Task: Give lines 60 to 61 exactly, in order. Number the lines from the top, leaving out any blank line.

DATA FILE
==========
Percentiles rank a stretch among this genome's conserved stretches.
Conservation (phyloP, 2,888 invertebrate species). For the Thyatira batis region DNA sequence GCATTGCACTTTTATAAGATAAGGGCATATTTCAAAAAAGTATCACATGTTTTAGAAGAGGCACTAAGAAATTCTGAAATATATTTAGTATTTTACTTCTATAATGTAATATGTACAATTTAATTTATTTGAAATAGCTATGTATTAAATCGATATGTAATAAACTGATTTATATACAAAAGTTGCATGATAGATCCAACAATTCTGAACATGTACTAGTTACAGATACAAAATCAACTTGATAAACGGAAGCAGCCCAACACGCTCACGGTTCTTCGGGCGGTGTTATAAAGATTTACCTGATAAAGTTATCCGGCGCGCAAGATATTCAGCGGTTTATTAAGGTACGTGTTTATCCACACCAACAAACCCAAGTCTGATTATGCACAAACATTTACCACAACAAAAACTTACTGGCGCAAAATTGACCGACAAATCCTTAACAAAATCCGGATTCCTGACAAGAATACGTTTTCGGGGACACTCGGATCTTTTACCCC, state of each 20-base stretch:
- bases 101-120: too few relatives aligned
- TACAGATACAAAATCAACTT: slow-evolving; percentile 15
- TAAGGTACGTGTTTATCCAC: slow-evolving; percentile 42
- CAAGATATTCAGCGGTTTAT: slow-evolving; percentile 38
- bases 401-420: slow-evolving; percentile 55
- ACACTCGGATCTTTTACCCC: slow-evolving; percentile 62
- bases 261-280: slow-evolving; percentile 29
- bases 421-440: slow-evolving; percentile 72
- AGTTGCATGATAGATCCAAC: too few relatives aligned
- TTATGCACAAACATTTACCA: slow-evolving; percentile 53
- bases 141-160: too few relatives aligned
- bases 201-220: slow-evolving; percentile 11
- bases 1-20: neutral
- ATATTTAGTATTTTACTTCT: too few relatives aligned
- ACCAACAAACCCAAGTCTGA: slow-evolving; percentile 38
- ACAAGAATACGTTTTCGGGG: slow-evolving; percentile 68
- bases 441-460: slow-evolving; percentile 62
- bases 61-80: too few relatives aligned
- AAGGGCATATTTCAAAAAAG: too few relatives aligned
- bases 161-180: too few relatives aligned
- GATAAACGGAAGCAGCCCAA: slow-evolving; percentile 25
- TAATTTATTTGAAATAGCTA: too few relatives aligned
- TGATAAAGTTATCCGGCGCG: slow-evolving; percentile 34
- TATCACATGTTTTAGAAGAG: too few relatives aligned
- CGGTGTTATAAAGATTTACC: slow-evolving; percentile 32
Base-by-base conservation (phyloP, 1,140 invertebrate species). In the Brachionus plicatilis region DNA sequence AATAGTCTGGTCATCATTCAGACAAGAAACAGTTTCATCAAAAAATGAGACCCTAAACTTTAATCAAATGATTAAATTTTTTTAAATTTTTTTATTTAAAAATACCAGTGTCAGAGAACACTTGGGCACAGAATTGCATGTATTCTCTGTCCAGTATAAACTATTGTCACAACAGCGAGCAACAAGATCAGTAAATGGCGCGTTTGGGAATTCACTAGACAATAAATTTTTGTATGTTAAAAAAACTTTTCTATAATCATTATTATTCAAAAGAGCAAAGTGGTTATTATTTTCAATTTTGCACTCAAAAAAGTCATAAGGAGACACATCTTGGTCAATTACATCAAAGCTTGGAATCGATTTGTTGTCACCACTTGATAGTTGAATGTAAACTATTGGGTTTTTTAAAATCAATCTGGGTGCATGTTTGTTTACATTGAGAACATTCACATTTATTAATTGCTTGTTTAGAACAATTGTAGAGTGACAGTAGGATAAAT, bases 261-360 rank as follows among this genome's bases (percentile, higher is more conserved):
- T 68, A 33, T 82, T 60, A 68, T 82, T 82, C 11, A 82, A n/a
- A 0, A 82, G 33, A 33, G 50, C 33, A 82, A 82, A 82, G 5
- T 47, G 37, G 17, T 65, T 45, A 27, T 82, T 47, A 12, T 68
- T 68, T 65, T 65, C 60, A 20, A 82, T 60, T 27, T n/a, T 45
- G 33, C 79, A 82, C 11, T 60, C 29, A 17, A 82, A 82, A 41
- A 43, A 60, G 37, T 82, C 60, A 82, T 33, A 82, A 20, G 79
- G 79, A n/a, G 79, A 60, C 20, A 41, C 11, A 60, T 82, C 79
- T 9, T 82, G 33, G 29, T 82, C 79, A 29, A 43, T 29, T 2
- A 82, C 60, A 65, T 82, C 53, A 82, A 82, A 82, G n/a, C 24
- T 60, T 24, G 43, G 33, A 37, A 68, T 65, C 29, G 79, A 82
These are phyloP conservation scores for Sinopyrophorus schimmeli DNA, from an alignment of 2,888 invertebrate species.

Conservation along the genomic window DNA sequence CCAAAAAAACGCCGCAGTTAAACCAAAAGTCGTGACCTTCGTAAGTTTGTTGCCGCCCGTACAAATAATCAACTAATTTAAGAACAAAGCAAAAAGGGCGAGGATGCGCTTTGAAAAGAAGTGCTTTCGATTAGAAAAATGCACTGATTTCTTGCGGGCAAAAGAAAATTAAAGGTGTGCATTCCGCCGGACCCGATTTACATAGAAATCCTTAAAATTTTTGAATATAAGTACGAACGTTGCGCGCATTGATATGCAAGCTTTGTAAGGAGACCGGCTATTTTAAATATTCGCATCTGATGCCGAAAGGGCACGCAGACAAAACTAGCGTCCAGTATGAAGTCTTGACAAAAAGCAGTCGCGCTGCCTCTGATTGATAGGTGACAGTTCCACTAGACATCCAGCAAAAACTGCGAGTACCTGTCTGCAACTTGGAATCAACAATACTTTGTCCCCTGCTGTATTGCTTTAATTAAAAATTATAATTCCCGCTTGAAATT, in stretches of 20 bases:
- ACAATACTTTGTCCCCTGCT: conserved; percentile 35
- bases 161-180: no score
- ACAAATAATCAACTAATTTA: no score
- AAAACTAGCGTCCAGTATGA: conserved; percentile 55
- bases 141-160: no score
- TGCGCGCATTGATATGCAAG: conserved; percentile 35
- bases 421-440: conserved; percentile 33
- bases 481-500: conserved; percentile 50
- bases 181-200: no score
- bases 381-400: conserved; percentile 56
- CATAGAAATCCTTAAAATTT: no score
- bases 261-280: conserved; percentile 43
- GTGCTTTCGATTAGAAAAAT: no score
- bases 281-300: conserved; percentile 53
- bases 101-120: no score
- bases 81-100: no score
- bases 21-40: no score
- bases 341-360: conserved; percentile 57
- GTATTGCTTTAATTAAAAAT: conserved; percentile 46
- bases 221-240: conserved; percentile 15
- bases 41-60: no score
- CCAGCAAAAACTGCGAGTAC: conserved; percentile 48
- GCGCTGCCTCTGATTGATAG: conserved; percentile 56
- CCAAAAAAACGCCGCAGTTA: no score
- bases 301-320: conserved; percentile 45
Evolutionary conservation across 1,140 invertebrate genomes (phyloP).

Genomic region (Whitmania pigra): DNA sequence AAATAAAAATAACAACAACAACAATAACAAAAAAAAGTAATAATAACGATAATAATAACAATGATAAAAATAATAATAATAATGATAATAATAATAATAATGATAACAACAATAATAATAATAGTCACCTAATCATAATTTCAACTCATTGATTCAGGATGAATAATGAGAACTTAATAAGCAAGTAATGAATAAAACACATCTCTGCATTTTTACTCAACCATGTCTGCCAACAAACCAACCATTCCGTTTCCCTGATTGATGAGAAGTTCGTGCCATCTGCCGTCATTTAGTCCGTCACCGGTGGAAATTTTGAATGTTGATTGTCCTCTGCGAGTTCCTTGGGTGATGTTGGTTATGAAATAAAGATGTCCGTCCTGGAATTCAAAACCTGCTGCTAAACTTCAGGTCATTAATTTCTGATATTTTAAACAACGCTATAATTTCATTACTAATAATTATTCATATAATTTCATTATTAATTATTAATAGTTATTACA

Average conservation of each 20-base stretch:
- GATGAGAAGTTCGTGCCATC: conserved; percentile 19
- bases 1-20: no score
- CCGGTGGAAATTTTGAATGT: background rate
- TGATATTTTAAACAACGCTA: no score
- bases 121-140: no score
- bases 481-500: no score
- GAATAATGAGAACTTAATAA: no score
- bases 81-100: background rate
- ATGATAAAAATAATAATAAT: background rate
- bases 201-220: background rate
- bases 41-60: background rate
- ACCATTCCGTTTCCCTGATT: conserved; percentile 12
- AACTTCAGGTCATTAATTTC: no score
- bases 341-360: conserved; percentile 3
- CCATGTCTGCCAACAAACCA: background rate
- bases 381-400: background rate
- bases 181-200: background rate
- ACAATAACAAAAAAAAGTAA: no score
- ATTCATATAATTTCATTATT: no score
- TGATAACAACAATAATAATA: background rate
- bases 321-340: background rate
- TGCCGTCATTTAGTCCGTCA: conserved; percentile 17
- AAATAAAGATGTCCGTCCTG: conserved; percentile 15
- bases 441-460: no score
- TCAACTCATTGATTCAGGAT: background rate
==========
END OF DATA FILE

- bases 221-240: conserved; percentile 15
- bases 41-60: no score